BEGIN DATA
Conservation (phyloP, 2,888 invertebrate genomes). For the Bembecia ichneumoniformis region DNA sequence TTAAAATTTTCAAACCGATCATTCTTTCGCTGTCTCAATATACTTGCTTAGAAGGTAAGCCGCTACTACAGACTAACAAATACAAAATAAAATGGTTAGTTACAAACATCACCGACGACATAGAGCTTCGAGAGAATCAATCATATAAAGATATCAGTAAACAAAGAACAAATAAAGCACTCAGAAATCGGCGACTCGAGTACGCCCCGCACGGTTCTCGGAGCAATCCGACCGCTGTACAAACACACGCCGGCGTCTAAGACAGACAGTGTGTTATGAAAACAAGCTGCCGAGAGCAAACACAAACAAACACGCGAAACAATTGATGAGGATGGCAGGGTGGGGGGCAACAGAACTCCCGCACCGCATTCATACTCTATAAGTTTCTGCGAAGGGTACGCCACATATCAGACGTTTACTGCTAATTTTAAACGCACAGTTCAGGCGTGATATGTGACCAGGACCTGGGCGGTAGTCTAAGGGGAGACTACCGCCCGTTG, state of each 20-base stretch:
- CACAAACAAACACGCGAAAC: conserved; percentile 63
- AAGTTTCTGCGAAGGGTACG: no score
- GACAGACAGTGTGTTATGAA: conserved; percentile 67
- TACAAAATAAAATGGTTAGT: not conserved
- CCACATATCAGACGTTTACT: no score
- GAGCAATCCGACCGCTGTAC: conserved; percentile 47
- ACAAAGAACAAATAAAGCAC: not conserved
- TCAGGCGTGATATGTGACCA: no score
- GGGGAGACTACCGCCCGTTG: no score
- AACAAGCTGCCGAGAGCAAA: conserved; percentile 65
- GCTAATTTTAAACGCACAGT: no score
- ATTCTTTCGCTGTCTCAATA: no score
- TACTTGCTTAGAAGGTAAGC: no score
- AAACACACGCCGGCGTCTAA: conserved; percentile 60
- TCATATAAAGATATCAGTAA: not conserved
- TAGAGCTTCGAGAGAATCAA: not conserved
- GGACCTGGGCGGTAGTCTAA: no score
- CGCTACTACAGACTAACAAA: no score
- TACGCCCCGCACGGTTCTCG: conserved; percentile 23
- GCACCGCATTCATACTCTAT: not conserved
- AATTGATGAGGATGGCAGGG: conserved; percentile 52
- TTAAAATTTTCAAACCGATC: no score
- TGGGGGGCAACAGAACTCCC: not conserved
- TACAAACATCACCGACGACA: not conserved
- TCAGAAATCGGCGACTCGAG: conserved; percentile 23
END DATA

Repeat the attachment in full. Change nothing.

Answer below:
Conservation (phyloP, 2,888 invertebrate genomes). For the Bembecia ichneumoniformis region DNA sequence TTAAAATTTTCAAACCGATCATTCTTTCGCTGTCTCAATATACTTGCTTAGAAGGTAAGCCGCTACTACAGACTAACAAATACAAAATAAAATGGTTAGTTACAAACATCACCGACGACATAGAGCTTCGAGAGAATCAATCATATAAAGATATCAGTAAACAAAGAACAAATAAAGCACTCAGAAATCGGCGACTCGAGTACGCCCCGCACGGTTCTCGGAGCAATCCGACCGCTGTACAAACACACGCCGGCGTCTAAGACAGACAGTGTGTTATGAAAACAAGCTGCCGAGAGCAAACACAAACAAACACGCGAAACAATTGATGAGGATGGCAGGGTGGGGGGCAACAGAACTCCCGCACCGCATTCATACTCTATAAGTTTCTGCGAAGGGTACGCCACATATCAGACGTTTACTGCTAATTTTAAACGCACAGTTCAGGCGTGATATGTGACCAGGACCTGGGCGGTAGTCTAAGGGGAGACTACCGCCCGTTG, state of each 20-base stretch:
- CACAAACAAACACGCGAAAC: conserved; percentile 63
- AAGTTTCTGCGAAGGGTACG: no score
- GACAGACAGTGTGTTATGAA: conserved; percentile 67
- TACAAAATAAAATGGTTAGT: not conserved
- CCACATATCAGACGTTTACT: no score
- GAGCAATCCGACCGCTGTAC: conserved; percentile 47
- ACAAAGAACAAATAAAGCAC: not conserved
- TCAGGCGTGATATGTGACCA: no score
- GGGGAGACTACCGCCCGTTG: no score
- AACAAGCTGCCGAGAGCAAA: conserved; percentile 65
- GCTAATTTTAAACGCACAGT: no score
- ATTCTTTCGCTGTCTCAATA: no score
- TACTTGCTTAGAAGGTAAGC: no score
- AAACACACGCCGGCGTCTAA: conserved; percentile 60
- TCATATAAAGATATCAGTAA: not conserved
- TAGAGCTTCGAGAGAATCAA: not conserved
- GGACCTGGGCGGTAGTCTAA: no score
- CGCTACTACAGACTAACAAA: no score
- TACGCCCCGCACGGTTCTCG: conserved; percentile 23
- GCACCGCATTCATACTCTAT: not conserved
- AATTGATGAGGATGGCAGGG: conserved; percentile 52
- TTAAAATTTTCAAACCGATC: no score
- TGGGGGGCAACAGAACTCCC: not conserved
- TACAAACATCACCGACGACA: not conserved
- TCAGAAATCGGCGACTCGAG: conserved; percentile 23